Of the four risk factors for NCDs, physical activity (PA) receives the least attention and programmes aimed at reducing inactivity are woefully insufficient or altogether absent. The 2012 Lancet series on physical activity concluded that ‘physical inactivity is as important a modifiable risk factor for chronic diseases as obesity and tobacco’ supporting the need for greater focus on interventions supportive of increasing active lifestyles and reducing sedentary behaviours. The recent 2016 follow up Lancet series, Physical Activity 2016: Progress and Challenges, underscores that interventions aimed at increasing physical activity have tremendous potential for the prevention of NCDs and dementia.
Despite this we continue struggle with recorded national levels of physical activity falling pathetically short of national and global targets. Target 3 of The WHO Global Monitoring Framework for NCDs calls for a 10% relative reduction in prevalence of insufficient physical activity by 2025. Yet we know from national studies across the region and the Global School-based Student Health Survey (GSHS) that PA levels among adults and children are well below the WHO recommended levels. The Barbados Health of the Nation study found that 1 in 4 adults report no recreational activity at all in the past month. The 2011 GSHS reported that less than one-third of students who were physically active for a total of at least 60 minutes per day on five or more days during the past seven days and only one-third attended physical education (PE) class on three or more days each week during the school year. The GSHS data for young people across the Caribbean is quite similar to Barbados. The sky rocketing rates of overweight and obesity and point to a crisis of inactivity warranting urgent population level interventions.
Encouraging people to be active in their leisure time is therefore a regional and national priority here in Barbados. We need to offer more attractive options, so that people want to be active in their free time, and adult playgrounds are great way to do this.
Adult playgrounds take advantage of our warm climate, help to get people outdoors, and the fun aspect of this idea may help to counter some of the psychological barriers to starting and maintaining a physical activity regimen. If combined with children’s play areas, families would be able to exercise and have fun together. This would help get children accustomed to regular exercise as a form of recreation, as well as get some currently inactive adults moving.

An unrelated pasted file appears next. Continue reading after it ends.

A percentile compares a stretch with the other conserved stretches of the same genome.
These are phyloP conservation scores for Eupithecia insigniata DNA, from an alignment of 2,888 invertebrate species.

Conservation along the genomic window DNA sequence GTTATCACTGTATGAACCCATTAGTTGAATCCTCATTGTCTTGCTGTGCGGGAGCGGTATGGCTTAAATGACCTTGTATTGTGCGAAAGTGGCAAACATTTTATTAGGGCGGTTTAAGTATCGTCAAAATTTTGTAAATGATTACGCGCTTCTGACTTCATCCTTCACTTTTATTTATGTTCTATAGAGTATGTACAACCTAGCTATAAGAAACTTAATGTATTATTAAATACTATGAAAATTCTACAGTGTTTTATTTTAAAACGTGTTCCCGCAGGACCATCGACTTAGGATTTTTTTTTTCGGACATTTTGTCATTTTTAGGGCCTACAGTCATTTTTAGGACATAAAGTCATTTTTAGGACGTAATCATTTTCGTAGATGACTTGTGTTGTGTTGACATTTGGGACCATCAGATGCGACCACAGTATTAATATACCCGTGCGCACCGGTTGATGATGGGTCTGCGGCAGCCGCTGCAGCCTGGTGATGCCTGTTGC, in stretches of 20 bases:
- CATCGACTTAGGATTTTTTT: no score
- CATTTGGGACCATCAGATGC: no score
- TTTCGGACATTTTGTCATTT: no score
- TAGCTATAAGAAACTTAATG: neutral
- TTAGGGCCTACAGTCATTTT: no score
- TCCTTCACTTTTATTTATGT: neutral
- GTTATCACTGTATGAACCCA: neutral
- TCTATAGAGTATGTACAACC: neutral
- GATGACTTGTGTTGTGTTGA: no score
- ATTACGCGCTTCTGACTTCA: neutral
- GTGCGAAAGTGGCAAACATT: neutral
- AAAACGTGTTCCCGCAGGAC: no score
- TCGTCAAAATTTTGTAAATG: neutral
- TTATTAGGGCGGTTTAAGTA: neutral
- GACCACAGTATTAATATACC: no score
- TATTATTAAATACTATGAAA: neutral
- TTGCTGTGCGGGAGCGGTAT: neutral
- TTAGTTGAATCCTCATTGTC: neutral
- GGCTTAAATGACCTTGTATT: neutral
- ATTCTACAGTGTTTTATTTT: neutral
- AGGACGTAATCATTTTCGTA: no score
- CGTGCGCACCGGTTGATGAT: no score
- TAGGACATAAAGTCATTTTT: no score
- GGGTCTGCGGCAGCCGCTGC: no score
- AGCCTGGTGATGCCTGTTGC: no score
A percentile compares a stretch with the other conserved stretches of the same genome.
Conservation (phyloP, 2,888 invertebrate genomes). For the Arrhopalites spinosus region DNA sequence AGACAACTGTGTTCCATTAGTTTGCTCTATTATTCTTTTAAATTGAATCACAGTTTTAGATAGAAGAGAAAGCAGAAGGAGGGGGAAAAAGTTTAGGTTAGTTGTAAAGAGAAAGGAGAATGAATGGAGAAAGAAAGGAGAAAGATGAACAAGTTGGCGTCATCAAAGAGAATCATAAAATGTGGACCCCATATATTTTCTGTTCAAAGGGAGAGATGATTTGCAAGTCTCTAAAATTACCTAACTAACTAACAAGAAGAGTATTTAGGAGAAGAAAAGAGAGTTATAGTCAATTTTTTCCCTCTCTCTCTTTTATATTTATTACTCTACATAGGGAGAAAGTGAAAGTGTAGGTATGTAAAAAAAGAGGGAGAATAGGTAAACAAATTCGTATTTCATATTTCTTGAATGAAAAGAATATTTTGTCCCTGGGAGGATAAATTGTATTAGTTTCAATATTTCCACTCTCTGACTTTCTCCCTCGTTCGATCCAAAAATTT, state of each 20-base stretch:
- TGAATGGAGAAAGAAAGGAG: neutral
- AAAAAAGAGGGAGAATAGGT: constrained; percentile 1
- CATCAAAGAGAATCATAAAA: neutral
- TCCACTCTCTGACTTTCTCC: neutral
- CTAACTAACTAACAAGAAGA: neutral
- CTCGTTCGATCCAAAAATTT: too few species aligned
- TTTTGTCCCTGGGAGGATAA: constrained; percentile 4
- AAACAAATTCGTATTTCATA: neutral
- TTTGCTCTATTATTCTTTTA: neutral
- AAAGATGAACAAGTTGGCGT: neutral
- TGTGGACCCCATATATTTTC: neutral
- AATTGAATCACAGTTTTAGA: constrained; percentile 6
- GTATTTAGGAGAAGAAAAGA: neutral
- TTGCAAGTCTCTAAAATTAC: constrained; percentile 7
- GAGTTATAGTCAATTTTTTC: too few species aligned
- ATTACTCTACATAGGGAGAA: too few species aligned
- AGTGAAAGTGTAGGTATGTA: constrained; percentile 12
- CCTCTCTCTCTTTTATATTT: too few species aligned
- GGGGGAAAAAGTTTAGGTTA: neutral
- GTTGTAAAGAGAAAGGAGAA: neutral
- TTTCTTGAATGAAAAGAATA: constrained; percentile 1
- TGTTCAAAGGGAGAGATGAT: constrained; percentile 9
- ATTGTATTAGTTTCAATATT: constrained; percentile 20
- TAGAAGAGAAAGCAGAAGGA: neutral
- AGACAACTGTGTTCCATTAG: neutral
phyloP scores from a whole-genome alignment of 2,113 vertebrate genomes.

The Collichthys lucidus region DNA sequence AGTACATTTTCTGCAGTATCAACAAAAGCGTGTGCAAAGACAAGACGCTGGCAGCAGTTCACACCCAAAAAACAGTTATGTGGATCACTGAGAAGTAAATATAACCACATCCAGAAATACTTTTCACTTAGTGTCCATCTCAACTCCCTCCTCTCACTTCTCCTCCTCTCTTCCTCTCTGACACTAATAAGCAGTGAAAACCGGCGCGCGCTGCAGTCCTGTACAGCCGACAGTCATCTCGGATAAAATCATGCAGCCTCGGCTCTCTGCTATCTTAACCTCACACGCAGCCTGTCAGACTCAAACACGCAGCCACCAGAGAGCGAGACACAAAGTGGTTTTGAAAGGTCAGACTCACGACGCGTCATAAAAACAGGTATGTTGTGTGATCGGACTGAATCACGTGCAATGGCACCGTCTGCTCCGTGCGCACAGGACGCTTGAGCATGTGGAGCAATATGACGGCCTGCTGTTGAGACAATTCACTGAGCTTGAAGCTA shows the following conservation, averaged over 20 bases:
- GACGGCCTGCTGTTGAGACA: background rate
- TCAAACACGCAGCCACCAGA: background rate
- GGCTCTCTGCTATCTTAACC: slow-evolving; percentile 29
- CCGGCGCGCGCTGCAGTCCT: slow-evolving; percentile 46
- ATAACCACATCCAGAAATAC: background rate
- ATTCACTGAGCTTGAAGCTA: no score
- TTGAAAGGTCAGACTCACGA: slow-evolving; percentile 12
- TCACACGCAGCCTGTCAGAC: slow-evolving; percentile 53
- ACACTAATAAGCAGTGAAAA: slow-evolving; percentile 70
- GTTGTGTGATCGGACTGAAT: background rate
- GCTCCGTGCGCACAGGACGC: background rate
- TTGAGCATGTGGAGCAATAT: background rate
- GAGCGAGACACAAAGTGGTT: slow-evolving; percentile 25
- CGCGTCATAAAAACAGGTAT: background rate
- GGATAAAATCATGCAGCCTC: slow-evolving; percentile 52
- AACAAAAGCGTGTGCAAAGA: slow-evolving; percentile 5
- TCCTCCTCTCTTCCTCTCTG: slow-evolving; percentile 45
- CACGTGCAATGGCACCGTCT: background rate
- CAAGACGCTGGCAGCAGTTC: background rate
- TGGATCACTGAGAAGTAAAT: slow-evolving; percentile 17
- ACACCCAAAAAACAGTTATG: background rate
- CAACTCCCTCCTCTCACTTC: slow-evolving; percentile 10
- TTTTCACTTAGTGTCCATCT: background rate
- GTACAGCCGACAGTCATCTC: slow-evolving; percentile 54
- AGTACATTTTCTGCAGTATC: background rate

We know that Barbados not only has a problem with a lack of physical activity, but also of perception: many people simply don’t recognise the need to be active. An eye-catching and exciting scheme like this will get people talking and thinking about exercise in a new way, and may well help to change attitudes within society as a whole.
The article mentions the initial costs for a variety of similar schemes, but it is just as important to look at the lifetime cost of such a space. The health benefits that would result from installing an adult playground accrue only over time; it is not enough simply to install it, the space and the equipment need to continue to be in good condition in order to get people coming back regularly. Funding would therefore need to come from those with a stake in the long term health of Barbadians.
Ideas such as this fit into a wider context of improving the quality of, and access to, recreational spaces. The updated Physical Development Plan for Barbados, to be released in early 2017, will map outdoor recreational areas across the island, and will allow us to identify whether there are areas in Barbados with poor access to recreational spaces. We also plan to examine how Barbadians interact with recreational spaces, with the aim of identifying opportunities for improving them that are tailored to our setting.
Scaling up of physical activity interventions requires a broad multisectoral approach in which all sectors of government are involved in partnership with civil society and the private sector. There is a need for an increase in all forms of physical activity including recreational, in the workplace, domestic and as a means of personal transport. The ongoing role of civil society organisations such as the NCD Alliance, International Society for Physical Activity and Health (ISPAH) and the HCC will be to advocate for strengthened surveillance to inform the development and implementation of improved and innovative policies, programmes, systems, and places to enable Caribbean people to engage in more active lives.
Christina Howitt, Lecturer in Data Science, Chronic Disease Research Centre, UWI
HCC Physical Activity Advisor
For more on interventions to reduce physical inactivity, check out the 2016 Lancet Series: Physical Activity 2016: Progress and Challenges.
Read the Bangkok Declaration on Physical Activity for Global Health and Sustainable Development here.